"If you bribe one traffic warden, local politician or gangster you're lost"

Fox Marble CEO Chris Gilbert shares his tips for British businesses looking for opportunities in the Balkans.

Last Updated: 08 Jul 2019

Britain's future as a post-Brexit trading nation requires an intrepid spirit, and UK businesses already do business in all corners of the world. But how many can say they've legitimately considered setting up a business in Kosovo, the small post-conflict Balkan nation that has only existed since 2008?

Chris Gilbert can. In 2011, he and Kosovan business partner Etrur Albani were granted licences to mine Kosovo’s rich and dormant marble resources; the London listed Fox Marble now has six quarries in Kosovo and Macedonia.  

Gilbert is keen to stress that if you’re prepared to look beyond the region’s overblown reputation for corruption, the Balkans present ample opportunity for ambitious British businesses. 

He shares his top tips for making it work. 

Find feet on the ground

"Fox could not have succeeded if I were not in a partnership. If I’d just wandered into town I’d be a tourist. You can’t be so arrogant to just breeze in, believing you know how to do it; we’ve seen people do that and they haven’t got anywhere.

"You’ve got to work with a local team that understand the particular cultural mores and how it works in Macedonia and Kosovo. If you're not politically connected, it's going to be a struggle."

Look after the locals

"Be a good social partner and employer. We buy football kit for the local football team. It might cost you a few hundred quid but it's worth it to demonstrate you're committed to the community long-term.

"We deliver a hot meal into our quarries every lunch time, and employ local people to cook it. That does three things, it makes us a good social partner and puts money into the pockets of people who don’t have much, it shows that we are engaged and proactive in the local community, and finally it’s a health and safety issue.

"If we don’t provide a hot meal every lunch time, and these guys are just trying to work off a packet of crisps late into the afternoon, accidents will happen." 

Be straight

"There is a manageable risk of corruption, so if you go in with anything but a very firm commitment to ethical governance and compliance, you will fail.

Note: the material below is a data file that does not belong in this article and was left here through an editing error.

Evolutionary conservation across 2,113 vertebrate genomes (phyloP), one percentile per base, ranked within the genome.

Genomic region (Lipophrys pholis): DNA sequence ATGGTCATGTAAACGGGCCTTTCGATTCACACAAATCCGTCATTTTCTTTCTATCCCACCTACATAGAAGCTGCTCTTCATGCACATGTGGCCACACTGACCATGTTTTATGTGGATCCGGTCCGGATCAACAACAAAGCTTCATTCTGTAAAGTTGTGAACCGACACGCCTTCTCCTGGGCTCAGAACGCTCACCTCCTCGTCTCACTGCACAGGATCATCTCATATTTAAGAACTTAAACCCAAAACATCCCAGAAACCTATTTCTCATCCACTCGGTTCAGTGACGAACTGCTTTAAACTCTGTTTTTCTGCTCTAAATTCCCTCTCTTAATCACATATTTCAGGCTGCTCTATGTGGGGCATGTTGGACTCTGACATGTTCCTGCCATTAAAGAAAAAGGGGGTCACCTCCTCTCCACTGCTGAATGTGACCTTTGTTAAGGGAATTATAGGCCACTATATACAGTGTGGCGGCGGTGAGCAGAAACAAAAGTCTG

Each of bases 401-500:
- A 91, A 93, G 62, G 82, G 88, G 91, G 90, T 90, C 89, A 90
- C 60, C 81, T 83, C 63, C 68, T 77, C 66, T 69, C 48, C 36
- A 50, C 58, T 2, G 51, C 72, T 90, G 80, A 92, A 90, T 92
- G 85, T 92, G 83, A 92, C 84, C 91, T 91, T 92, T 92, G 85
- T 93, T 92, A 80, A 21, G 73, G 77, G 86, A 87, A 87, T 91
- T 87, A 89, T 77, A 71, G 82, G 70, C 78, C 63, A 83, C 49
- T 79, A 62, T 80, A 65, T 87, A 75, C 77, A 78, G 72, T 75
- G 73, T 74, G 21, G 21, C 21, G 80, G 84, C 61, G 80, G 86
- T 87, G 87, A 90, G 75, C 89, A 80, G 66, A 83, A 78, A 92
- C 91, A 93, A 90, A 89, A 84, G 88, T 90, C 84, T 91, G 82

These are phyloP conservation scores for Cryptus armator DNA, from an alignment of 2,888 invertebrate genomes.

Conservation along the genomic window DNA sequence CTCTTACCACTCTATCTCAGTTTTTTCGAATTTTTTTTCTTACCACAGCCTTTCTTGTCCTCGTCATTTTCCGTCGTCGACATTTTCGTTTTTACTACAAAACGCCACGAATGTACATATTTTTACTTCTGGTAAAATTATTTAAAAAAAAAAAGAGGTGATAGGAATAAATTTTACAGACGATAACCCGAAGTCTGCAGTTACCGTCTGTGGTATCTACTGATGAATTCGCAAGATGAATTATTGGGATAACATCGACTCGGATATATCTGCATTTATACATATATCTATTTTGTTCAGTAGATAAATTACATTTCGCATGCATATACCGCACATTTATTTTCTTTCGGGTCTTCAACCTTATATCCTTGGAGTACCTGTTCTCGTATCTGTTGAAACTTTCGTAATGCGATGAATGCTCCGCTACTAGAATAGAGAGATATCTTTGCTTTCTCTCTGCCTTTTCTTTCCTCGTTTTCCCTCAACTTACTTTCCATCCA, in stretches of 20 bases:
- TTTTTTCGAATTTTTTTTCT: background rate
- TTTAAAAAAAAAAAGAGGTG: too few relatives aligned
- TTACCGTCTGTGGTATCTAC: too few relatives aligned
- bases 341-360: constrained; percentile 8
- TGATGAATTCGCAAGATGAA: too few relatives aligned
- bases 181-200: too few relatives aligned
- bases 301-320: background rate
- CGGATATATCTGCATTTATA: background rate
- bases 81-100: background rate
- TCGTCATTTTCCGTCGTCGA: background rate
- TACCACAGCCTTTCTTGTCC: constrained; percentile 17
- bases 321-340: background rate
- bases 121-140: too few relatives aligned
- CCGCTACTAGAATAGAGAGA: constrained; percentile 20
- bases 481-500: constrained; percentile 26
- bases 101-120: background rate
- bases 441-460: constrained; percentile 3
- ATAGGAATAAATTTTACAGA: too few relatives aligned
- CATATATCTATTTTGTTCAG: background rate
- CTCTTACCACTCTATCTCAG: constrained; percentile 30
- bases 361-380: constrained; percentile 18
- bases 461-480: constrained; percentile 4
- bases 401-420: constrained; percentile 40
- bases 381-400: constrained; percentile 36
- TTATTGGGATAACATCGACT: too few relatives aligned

"Once you establish very firmly who you are, and you can prove it, people realise that there is nothing to be had and focus elsewhere.

"But if you pay off one traffic warden, one local politician, one thug, one gangster, you're lost. It will work for a year or two, but not in the long term." 

Respect the history

"This is a post-conflict region, many people still suffer from Post Traumatic Stress Disorder from some of the most awful experiences you can imagine. 

"There's a workforce of brilliant, hard working and determined people who are desperate to work. But if you mislead them they will never trust you; once that happens you’ve had it."


Image credit: JeanRee/Getty Images

Tags:

Find this article useful?

Get more great articles like this in your inbox every lunchtime

How to manage a liar

No-one likes people who are economical with the truth. But workplaces are surprisingly full of...

Where are the opportunities for growth in 2022?

MT Asks: The Metaverse, good customer service and regional investment could all be fertile areas...

Groupthink the cause of Partygate, argues workplace psychologist

Partygate happened because the 10 Downing Street team didn’t feel comfortable standing up to its...

Should a rule-breaking boss always step down?

As Credit Suisse’s António Horta-Osório steps down for breaking covid quarantine rules, Bojo has apologised...

How to know if it’s time for fight or flight

Here’s what leaders should consider if they find themselves in ethical hot water, by leadership...

“Hedging your bets is one of the worst things you can do as ...

Tharsus CEO Brian Palmer has just stepped back after years of bringing robotics into the...